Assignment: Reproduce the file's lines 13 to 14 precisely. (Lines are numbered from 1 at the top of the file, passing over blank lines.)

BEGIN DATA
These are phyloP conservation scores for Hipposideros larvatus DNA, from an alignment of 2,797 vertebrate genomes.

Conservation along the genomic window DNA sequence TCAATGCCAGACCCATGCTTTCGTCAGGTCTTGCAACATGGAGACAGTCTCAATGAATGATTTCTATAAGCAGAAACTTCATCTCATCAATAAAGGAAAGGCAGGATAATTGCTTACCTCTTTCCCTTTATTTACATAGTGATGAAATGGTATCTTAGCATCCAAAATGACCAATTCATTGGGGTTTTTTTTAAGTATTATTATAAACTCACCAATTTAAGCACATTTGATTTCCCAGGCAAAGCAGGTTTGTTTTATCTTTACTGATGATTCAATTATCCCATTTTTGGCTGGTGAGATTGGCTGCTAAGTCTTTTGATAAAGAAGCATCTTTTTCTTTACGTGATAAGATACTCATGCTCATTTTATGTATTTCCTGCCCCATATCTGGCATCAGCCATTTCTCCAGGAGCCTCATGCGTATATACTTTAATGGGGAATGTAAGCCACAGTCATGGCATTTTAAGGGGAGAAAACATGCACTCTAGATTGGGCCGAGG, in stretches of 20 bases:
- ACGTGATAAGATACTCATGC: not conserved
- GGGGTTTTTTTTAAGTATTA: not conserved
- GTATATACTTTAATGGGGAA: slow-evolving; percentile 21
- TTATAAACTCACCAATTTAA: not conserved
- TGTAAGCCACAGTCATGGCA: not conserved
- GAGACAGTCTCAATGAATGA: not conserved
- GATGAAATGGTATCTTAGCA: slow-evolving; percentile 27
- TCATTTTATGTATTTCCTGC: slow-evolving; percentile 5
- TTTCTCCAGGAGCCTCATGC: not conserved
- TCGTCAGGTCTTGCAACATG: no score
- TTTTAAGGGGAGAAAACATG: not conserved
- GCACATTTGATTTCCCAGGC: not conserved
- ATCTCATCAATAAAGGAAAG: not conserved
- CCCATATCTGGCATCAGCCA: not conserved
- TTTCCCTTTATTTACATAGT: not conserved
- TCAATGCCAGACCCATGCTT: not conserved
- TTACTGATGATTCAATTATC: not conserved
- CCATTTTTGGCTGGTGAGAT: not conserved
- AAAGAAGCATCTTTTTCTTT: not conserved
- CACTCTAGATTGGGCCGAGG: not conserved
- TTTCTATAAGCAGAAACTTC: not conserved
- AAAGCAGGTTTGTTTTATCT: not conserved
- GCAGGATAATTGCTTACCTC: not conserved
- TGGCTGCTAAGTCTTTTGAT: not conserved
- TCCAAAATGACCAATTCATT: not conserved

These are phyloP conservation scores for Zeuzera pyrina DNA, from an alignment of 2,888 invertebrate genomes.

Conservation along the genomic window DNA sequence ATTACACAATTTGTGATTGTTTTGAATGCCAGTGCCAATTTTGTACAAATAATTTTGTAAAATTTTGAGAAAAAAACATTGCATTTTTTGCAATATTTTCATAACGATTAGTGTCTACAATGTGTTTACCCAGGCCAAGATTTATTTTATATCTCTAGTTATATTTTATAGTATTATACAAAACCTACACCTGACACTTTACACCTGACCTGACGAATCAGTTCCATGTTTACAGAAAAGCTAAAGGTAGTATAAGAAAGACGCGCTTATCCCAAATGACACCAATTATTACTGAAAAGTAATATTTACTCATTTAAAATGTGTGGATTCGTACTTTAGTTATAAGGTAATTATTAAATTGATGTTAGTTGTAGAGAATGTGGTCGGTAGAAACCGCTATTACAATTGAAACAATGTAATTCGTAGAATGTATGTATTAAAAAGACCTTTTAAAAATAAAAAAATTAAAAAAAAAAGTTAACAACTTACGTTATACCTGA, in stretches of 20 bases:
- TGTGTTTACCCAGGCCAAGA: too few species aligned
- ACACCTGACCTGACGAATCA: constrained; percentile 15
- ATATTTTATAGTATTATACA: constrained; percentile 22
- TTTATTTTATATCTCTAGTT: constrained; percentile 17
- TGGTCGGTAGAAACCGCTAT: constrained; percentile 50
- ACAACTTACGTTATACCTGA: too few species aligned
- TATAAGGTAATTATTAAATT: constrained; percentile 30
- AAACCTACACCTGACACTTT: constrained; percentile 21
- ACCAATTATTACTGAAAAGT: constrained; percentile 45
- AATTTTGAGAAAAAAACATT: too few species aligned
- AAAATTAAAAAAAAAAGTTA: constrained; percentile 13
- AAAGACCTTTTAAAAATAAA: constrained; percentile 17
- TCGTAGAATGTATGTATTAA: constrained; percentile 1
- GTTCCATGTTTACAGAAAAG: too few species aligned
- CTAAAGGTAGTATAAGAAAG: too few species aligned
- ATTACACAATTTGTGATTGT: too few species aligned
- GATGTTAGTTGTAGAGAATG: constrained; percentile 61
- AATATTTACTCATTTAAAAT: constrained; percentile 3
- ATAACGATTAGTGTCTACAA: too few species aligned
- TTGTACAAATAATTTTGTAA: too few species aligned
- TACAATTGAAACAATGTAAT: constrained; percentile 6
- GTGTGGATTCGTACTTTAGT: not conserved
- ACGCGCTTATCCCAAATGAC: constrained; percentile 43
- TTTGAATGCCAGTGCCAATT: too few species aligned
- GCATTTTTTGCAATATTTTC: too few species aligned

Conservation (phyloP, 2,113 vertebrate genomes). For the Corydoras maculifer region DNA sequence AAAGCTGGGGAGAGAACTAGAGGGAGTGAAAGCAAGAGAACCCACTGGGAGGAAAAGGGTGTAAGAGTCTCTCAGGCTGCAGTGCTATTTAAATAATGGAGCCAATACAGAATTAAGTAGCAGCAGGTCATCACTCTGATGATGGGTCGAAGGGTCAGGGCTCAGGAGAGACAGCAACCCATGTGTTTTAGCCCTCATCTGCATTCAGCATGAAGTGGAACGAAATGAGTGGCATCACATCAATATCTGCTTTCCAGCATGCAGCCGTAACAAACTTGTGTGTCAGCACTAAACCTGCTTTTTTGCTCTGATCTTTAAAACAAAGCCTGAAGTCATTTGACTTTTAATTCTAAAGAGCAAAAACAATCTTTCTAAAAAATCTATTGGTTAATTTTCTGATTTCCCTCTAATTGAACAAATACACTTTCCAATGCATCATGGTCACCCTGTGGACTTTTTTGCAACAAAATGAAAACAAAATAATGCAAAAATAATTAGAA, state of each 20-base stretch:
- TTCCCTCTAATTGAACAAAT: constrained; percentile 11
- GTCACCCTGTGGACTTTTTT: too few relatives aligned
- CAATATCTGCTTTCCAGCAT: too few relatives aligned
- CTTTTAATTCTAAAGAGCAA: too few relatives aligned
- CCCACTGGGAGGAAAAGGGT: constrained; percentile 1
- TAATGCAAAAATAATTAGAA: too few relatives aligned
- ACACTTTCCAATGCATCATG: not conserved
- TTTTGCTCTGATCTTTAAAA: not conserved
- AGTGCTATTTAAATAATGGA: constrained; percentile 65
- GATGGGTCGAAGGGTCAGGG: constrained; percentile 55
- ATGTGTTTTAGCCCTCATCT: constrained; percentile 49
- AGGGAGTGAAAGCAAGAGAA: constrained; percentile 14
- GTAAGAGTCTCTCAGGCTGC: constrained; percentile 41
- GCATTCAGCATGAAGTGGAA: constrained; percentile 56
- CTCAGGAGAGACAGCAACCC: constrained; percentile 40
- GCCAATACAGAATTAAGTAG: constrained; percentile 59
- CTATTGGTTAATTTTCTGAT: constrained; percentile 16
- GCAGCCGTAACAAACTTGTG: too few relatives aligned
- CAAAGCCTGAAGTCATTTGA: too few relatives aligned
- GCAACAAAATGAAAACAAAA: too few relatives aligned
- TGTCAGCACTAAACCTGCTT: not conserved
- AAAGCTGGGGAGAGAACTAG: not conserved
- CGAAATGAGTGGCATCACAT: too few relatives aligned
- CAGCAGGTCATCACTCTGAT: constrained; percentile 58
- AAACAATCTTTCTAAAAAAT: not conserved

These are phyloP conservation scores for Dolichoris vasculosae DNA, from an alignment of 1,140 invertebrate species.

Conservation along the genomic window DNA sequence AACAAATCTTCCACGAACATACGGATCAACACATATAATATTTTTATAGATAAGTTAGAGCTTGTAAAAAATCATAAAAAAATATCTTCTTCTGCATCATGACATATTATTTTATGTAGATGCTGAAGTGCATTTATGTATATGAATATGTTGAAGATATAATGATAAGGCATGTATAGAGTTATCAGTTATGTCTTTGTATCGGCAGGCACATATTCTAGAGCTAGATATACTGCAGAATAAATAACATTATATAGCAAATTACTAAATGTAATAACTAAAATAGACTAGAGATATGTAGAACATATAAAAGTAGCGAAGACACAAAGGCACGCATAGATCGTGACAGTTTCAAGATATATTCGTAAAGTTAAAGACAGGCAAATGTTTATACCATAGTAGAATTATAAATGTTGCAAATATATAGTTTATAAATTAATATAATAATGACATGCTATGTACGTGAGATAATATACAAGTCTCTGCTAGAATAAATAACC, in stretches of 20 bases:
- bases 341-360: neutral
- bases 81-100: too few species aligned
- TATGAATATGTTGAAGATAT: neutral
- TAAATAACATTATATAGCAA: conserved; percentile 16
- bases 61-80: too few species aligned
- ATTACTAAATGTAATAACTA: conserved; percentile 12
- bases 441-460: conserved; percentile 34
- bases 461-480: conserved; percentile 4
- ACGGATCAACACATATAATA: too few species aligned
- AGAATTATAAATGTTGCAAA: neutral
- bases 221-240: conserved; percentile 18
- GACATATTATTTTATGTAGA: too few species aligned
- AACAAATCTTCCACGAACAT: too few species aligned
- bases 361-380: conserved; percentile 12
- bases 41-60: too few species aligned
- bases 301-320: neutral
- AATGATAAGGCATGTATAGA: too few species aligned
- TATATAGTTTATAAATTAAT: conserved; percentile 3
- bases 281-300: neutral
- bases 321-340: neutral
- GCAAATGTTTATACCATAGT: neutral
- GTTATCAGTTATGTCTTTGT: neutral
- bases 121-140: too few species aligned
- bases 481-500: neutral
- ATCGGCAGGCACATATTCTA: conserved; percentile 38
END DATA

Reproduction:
- TTTTAAGGGGAGAAAACATG: not conserved
- GCACATTTGATTTCCCAGGC: not conserved